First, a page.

Axel Cronstedt of Sweden (although it was used in coins in China as early as 235 B.C.E.)
Necessary for all life.
Named after a German word meaning “Devil’s copper,” nickel is a shiny, malleable, silvery-white metal. It is a stable metal, unaffected by air and water but it dissolves in acids. Nickel is one of the three ferromagnetic metals (with iron and cobalt), but is weakest of the three. Nickel is very common in meteorites, and its presence often determines if a stone is a meteorite or not. Most nickel is used in alloys with steel, especially stainless steel. It is also used in catalysts and as a plating to protect other, more reactive metals. It is used extensively in coins. The U.S. 5 cent piece is known as a nickel due to its one-time 75 % nickel content. That content has dropped to about 25 % today. Nickel added to glass imparts a green color. Nickel is an important component of “ni-cad” batteries.
Nickel is a necessary trace element to many species. It interacts with iron in oxygen transport. It also stimulates the metabolism, as well as being a key metal in several plant and animal enzymes. Rats raised on a nickel-poor diet tend to develop liver damage.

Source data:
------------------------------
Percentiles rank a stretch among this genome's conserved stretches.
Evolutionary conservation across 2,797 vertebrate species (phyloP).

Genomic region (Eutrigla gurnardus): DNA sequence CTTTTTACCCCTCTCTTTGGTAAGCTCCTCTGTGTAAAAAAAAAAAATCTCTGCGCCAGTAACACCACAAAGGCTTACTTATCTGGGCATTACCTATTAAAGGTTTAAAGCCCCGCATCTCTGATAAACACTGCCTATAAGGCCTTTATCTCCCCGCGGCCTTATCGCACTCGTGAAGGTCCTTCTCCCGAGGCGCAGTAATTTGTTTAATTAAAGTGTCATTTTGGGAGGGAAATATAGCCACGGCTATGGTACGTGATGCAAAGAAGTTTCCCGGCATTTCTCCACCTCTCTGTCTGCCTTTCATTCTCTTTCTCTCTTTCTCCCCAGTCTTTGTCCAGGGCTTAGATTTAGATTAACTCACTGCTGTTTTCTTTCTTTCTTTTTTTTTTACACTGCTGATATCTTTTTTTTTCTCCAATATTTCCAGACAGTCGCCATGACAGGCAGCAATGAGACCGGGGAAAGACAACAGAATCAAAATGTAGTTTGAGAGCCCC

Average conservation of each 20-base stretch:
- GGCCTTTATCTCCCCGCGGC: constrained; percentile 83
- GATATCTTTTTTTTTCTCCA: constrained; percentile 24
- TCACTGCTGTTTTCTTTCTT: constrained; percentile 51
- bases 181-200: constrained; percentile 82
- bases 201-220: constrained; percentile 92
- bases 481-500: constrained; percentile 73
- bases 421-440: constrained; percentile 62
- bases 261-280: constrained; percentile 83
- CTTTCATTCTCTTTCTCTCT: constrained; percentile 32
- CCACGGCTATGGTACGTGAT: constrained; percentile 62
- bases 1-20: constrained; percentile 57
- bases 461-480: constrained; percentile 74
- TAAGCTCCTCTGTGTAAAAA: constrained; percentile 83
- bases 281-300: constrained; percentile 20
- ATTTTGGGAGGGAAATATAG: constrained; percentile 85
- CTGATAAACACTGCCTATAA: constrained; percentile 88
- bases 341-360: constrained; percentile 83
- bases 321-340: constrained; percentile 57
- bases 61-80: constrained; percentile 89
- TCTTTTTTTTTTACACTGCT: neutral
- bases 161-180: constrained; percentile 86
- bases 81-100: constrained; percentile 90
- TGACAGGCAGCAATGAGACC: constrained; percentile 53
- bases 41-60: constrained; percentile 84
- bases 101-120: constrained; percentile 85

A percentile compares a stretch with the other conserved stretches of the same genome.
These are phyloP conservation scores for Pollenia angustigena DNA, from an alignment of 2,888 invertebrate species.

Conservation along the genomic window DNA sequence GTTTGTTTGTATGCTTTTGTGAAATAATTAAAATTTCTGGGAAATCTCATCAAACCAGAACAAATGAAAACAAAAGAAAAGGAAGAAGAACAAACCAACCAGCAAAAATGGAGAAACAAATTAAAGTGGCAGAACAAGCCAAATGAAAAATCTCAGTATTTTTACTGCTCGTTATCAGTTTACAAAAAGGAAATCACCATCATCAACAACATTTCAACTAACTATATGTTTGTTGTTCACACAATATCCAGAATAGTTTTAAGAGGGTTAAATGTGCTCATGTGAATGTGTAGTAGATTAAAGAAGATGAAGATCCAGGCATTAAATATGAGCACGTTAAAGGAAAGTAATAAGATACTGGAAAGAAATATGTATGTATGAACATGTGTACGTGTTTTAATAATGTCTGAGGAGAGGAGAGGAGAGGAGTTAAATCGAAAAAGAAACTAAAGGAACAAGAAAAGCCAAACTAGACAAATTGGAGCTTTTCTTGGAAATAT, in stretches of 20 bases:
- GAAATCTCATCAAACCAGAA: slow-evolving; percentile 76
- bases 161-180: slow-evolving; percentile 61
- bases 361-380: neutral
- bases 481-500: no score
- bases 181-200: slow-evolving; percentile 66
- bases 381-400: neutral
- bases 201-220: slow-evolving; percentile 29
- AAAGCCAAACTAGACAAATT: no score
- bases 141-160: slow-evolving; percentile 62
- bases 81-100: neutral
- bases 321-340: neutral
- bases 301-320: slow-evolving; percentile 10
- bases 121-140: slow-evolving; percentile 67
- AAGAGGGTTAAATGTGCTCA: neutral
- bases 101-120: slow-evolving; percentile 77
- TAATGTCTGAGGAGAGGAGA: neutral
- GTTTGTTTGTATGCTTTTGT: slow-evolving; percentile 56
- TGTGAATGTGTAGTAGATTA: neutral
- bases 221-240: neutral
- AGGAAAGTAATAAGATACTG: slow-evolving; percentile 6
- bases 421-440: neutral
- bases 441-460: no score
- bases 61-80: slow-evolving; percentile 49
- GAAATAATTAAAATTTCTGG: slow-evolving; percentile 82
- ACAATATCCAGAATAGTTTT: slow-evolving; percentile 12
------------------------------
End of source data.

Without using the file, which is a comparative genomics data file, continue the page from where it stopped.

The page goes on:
Role in Life Processes
Necessary for full health of plants and animals.
Percentage Amount in the Human Body: 0.00002%
Nickel is obtained from two main types of deposits from the mineral garnierite (Ni-silicate) in nickel-rich laterite formed by weathering of ultramafic rocks in tropical climates. It also is mined from Ni-sulfide concentrations, mainly from pentlandite in igneous mafic rocks. Garnierite is mined in Australia, New Caledonia, Russia, Indonesia, Cuba and Dominican Republic. Pentlandite is mined in Canada, Russia, Australia and South Africa. Canada alone produces about 30 % of the world’s sulfide nickel. Nickel is a common component of metal rich asteroids and meteoroids. Nickel, along with iron, is thought to make up the majority of the Earth’s and other rocky planet’s cores.